12 Aug AI Better At Reading Some Forms of Early Breast Cancer Pathology Slides
MedicalResearch.com Interview with:
Joann G. Elmore, MD, MPH
Professor of Medicine,
Director of the UCLA National Clinician Scholars Program
David Geffen School of Medicine at UCLA
MedicalResearch.com: What is the background for this study? What are the main findings?
- A pathologist makes the diagnosis of breast cancer versus non-cancer after reviewing the biopsy specimen. Breast biopsies are performed on millions of women each year and It is critical to get a correct diagnosis so that we can guide patients to the most effective treatments.
- Our prior work (Elmore et al. 2015 JAMA) found significant levels of disagreement among pathologists when they interpreted the same breast biopsy specimen. We also found that pathologists would disagree with their own interpretations of breast biopsies when they where shown the same biopsy specimen a year later.
- In this study, 240 breast biopsy images were fed into a computer, training it to recognize patterns associated with several types of breast lesions, ranging from benign (noncancerous) to invasive breast cancer. We compared the computer readings to independent diagnoses made by 87 practicing U.S. pathologists and found that while our artificial intelligence program came close to performing as well as human doctors in differentiating cancer from non-cancer, the AI program outperformed doctors when differentiating ductal carcinoma in situ (DCIS) from atypia, which is considered the greatest diagnostic challenge.
MedicalResearch.com: What should readers take away from your report?
- Future innovations in AI/machine learning show promise in aiding doctors to improve diagnostic performance and accuracy, especially for clinically challenging cases.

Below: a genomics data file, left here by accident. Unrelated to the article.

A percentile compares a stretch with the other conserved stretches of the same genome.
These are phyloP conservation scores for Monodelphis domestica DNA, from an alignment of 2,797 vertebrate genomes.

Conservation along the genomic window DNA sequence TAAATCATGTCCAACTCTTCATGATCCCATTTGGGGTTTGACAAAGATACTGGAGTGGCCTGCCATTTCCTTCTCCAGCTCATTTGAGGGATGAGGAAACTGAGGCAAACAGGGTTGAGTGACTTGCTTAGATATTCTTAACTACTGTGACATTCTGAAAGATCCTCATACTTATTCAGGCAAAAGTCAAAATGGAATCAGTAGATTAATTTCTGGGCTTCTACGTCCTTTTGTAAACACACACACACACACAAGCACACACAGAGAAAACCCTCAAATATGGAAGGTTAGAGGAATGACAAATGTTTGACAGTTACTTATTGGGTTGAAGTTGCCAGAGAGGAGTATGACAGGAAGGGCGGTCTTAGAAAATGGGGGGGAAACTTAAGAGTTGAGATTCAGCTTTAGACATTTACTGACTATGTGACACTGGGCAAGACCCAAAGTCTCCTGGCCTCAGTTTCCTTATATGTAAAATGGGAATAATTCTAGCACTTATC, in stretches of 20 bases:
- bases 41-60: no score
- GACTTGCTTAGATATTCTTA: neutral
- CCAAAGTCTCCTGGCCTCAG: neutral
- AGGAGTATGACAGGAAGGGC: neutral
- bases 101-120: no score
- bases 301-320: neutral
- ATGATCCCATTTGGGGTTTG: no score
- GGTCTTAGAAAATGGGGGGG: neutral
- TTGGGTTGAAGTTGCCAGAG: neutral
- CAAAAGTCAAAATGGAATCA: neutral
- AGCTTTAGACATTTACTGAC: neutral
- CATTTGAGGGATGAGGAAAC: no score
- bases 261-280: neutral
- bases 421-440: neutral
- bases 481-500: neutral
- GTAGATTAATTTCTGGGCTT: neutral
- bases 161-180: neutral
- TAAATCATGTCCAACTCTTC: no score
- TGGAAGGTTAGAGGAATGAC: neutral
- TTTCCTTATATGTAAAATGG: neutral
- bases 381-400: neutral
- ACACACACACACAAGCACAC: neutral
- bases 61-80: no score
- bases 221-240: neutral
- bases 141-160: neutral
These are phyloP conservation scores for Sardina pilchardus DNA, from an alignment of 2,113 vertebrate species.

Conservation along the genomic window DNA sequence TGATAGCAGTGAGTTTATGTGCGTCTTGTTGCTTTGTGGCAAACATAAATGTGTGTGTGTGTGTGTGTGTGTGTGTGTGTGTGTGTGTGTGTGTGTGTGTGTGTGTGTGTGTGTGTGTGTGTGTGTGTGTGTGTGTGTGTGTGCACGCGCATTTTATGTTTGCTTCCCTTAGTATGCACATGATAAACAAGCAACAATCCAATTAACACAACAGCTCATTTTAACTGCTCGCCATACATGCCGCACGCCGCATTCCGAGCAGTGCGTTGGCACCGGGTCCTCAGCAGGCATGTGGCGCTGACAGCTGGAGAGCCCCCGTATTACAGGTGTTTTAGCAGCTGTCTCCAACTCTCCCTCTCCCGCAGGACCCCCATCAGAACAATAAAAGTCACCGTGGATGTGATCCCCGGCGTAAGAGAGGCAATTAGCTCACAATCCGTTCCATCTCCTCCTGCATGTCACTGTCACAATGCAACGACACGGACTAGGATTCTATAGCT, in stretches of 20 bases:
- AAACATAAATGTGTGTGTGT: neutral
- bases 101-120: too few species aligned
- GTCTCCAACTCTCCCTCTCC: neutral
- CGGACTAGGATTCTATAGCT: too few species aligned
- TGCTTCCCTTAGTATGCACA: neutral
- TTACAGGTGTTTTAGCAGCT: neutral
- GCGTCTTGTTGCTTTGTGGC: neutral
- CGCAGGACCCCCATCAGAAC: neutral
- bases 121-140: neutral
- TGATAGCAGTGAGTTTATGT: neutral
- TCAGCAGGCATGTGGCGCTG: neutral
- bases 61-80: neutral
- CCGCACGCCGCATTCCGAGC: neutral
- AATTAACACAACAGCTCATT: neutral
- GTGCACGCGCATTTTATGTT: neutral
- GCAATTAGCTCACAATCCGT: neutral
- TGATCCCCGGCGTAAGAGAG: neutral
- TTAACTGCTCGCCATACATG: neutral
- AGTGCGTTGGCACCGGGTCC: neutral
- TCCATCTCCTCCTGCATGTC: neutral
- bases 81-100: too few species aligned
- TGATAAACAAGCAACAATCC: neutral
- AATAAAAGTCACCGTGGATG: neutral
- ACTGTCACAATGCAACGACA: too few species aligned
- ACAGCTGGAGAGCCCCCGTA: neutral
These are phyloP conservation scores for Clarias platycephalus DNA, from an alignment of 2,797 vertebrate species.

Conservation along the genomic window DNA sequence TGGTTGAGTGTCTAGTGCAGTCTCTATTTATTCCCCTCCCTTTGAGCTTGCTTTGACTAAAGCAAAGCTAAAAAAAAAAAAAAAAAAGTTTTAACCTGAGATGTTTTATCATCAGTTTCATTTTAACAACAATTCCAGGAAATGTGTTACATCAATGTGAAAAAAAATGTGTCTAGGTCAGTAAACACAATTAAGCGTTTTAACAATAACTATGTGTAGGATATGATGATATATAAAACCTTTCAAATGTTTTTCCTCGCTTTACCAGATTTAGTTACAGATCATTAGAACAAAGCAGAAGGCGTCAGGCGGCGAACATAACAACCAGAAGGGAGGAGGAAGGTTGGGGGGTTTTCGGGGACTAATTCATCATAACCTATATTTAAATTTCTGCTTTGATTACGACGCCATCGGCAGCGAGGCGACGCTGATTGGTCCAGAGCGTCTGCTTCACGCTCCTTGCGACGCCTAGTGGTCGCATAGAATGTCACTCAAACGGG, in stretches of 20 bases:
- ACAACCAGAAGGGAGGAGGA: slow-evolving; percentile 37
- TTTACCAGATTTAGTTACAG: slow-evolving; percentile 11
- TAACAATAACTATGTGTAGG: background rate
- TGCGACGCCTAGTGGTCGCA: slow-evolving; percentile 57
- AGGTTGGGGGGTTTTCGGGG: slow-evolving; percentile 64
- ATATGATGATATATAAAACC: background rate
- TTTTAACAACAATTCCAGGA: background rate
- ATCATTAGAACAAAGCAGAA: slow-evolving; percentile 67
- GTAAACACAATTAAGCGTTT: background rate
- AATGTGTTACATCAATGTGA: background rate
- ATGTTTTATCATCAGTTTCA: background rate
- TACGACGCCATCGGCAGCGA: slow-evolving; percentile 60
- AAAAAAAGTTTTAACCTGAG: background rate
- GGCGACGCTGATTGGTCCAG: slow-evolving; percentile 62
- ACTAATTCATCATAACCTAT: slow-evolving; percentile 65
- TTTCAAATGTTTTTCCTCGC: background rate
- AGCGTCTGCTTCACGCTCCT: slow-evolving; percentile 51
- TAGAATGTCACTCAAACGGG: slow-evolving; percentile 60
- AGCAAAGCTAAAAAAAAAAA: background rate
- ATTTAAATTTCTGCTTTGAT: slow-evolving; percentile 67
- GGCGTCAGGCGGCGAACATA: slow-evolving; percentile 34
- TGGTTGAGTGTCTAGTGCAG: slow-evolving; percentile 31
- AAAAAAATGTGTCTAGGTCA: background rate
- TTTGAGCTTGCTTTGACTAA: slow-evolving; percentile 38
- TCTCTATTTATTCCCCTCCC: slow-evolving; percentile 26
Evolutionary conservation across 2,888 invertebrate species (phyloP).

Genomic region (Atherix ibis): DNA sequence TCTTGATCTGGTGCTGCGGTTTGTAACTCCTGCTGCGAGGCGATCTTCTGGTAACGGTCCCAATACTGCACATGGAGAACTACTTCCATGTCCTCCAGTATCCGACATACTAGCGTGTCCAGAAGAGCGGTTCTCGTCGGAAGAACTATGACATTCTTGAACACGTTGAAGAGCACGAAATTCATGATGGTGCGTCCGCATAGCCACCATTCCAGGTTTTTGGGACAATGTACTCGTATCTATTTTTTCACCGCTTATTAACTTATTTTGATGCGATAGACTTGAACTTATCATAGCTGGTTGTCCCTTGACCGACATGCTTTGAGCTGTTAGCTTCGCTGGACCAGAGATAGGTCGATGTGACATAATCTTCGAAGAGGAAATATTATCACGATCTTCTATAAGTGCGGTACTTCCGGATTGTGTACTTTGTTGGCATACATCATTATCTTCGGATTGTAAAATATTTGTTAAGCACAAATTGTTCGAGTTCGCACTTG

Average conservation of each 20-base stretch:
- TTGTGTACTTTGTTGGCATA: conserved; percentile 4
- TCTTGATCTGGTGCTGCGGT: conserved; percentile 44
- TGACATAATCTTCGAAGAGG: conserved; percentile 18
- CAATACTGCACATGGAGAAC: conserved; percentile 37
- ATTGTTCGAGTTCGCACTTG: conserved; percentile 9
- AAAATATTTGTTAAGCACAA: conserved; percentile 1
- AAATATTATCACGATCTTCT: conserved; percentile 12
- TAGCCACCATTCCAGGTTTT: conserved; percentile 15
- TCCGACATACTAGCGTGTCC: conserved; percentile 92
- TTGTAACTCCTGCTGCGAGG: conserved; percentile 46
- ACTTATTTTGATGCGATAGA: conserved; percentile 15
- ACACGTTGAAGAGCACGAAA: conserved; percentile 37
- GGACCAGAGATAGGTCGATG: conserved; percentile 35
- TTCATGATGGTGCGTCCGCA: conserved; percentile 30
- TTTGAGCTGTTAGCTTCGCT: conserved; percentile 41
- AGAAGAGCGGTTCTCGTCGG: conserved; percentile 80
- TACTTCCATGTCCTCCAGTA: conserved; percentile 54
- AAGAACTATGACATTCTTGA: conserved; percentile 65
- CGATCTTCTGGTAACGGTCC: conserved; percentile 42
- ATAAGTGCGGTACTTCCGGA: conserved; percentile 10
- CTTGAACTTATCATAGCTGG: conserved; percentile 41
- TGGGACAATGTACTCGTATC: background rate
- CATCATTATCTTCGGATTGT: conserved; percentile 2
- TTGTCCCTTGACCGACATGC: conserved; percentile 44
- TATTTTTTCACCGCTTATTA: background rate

- This tool will help, not replace, pathologists by communicating what it “sees”. We have not yet reached a fully autonomous system that replaces the human element in health care delivery.
MedicalResearch.com: What recommendations do you have for future research as a result of this work?
Response: Further research is needed to understand the relationship of these findings with clinical outcomes and also with the decision-making process to enhance patient care.
MedicalResearch.com: Is there anything else you would like to add?
- Ezgi Mercan led this project as part of her PhD thesis work, under the supervision of Dr. Linda Shapiro, Professor of computer science at the University of WA. We thank Dr. Mercan for her invaluable scientific efforts on creating a tool and language describing cancerous structures. We also acknowledge Dr. Jamen Bartlett for taking on the laborious task of labeling images over several months, Dr. Donald Weaver for his clinical input and Sachin Mehta, a doctoral student at the University of Washington, who also made important contributions to the project. All of these contributions made it possible for the machine learning algorithms to perform as well as they did.
- This work was supported by a grant from the National Cancer Institute. Dr. Elmore currently serves as editor-in-chief for primary care topics at UpToDate.
Mercan E, Mehta S, Bartlett J, Shapiro LG, Weaver DL, Elmore JG. Assessment of Machine Learning of Breast Pathology Structures for Automated Differentiation of Breast Cancer and High-Risk Proliferative Lesions. JAMA Netw Open. Published online August 09, 20192(8):e198777. doi:10.1001/jamanetworkopen.2019.8777
The information on MedicalResearch.com is provided for educational purposes only, and is in no way intended to diagnose, cure, or treat any medical or other condition. Always seek the advice of your physician or other qualified health and ask your doctor any questions you may have regarding a medical condition. In addition to all other limitations and disclaimers in this agreement, service provider and its third party providers disclaim any liability or loss in connection with the content provided on this website.